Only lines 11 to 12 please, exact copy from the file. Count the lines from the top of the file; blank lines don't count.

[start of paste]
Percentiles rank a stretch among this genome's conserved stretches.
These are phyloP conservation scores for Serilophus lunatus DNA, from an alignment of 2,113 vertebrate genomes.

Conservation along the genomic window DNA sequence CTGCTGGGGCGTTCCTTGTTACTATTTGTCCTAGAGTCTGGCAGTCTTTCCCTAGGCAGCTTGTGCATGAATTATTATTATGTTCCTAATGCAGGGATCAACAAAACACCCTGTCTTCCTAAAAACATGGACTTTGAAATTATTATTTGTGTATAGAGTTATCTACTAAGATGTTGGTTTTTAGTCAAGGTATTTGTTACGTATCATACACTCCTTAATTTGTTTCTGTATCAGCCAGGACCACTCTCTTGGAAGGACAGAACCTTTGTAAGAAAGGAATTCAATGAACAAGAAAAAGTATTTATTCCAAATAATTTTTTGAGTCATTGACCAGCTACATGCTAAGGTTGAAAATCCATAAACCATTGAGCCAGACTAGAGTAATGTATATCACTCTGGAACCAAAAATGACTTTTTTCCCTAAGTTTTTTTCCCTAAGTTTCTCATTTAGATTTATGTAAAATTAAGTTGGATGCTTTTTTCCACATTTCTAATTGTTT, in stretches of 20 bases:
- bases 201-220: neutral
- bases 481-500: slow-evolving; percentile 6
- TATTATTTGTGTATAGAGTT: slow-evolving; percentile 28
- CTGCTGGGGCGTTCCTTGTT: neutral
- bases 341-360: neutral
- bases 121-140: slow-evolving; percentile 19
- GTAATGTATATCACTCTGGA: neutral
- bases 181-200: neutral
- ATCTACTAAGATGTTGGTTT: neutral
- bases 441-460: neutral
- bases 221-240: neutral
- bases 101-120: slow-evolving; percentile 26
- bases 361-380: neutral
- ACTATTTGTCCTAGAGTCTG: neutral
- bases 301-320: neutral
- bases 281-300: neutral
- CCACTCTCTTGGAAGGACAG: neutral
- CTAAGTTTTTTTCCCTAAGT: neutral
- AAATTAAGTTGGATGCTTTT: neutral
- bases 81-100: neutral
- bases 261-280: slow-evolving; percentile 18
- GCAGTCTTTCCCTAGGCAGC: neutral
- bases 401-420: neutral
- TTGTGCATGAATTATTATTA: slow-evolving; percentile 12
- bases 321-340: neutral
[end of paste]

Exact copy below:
- bases 181-200: neutral
- ATCTACTAAGATGTTGGTTT: neutral